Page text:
Officials gear up for a busy May long weekend

Mounties will be once again be joined on the May long weekend watch by sheriffs, peace officers and staff from several government departments.

Mounties will be once again be joined on the May long weekend watch by sheriffs, peace officers and staff from several government departments.

“We’ll have about 360 officers patrolling various areas of the province. (They will be) conducting sting-like checkstops, off-highway vehicle compliance checks, and also to educate the public about respecting the land and other people,” said Kathy Kiel, a spokeswoman for Alberta Sustainable Resource Development.

A booze ban will also be in place in 10 provincial parks, and for the first time ever, national parks in Alberta including Banff, Yoho and Kootenay. The Parks Canada ban kicks in at 7 a.m. May 21 and ends at noon May 24, Victoria Day.

Besides Sustainable Resource Development, staff from the province’s Tourism, Parks and Recreation, Transportation, Solicitor General and Public Security departments will be giving RCMP a hand.

Last year, the multi-agency task force handed out 2,200 tickets during the long weekend and met with more than 18,000 people, said Kiel. The effort is considered such a success it was expanded to include Lesser Slave Lake and Lac La Biche.

In the West Country, about 90 enforcement officials will be cruising around, including quad, motorcycle, jet boat and foot patrols.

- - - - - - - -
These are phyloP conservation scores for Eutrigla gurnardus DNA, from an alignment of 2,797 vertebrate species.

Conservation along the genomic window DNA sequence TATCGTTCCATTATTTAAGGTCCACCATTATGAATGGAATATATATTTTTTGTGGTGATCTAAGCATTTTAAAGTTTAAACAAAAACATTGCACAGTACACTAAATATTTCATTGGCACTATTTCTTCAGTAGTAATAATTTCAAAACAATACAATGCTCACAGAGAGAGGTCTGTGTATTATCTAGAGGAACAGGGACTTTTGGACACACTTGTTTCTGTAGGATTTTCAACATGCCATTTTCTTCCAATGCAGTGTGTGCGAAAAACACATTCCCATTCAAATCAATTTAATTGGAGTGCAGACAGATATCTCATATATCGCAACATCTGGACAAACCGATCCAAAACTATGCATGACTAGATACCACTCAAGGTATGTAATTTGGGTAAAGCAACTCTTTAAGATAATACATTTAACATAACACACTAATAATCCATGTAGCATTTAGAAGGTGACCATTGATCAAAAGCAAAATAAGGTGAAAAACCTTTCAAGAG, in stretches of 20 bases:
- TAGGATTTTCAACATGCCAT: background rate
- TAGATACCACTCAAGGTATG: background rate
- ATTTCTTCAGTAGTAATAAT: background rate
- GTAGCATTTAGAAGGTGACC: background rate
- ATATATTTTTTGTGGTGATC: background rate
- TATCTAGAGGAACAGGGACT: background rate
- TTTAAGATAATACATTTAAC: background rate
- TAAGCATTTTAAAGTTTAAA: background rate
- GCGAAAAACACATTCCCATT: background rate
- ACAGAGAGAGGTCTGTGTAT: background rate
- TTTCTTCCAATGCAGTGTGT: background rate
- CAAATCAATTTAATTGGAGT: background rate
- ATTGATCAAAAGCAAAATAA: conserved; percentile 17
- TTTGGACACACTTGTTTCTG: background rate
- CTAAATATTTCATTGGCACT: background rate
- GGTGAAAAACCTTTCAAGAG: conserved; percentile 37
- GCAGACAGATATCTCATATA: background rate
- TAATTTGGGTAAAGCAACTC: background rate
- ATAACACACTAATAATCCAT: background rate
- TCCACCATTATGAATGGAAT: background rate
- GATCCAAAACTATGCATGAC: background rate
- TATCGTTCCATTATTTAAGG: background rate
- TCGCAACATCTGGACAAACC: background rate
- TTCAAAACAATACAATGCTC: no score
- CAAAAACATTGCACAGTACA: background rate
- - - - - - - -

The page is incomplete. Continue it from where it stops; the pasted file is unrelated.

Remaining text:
“The department will be looking for various violations of the forest recreation regulations,” she said. Quad riders or other off-road vehicle users who go off trail or use trails outside of the posted hours will be among those targeted.

Officials will also crack down on litter bugs and campers who leave campfires untended.

Thirty-three abandoned campfires were discovered last year.

“A lot of people think, ‘Hey, I doused it once with water, I’m good.’ ” Campers must soak down the ashes, stir them, and then douse them again to ensure wind doesn’t whip up flames again, she said.

Travellers who hit a checkstop can also expect to prove their off-road vehicle registrations and insurance are up to date, and officials will be looking out for any Wildlife Act offences.

Campers are also asked to keep track of all of their garbage. The province launched a blitz last year to encourage people to clean up their trash. At the end of the weekend, provincial officials hauled out 400 bags of garbage from provincial parks following the weekend.

“What we’re trying to remind the public is if you take it in please take it out. Mother Nature doesn’t clean up after you.”

A number of alcohol bans are also in place to keep the rowdyism to a minimum. In Central Alberta, Jarvis Bay Provincial Park on Sylvan Lake and Aspen Beach Provincial Park on Gull Lake are affected.

Sylvan Lake RCMP Cpl. Kevin Halwa said they will have some extra officers on duty as is typical during busy periods. “We’re kind of used to the ebbs and flows of seasonal traffic.”

The police are reminding visitors that there will be “zero tolerance” for alcohol on the beach.

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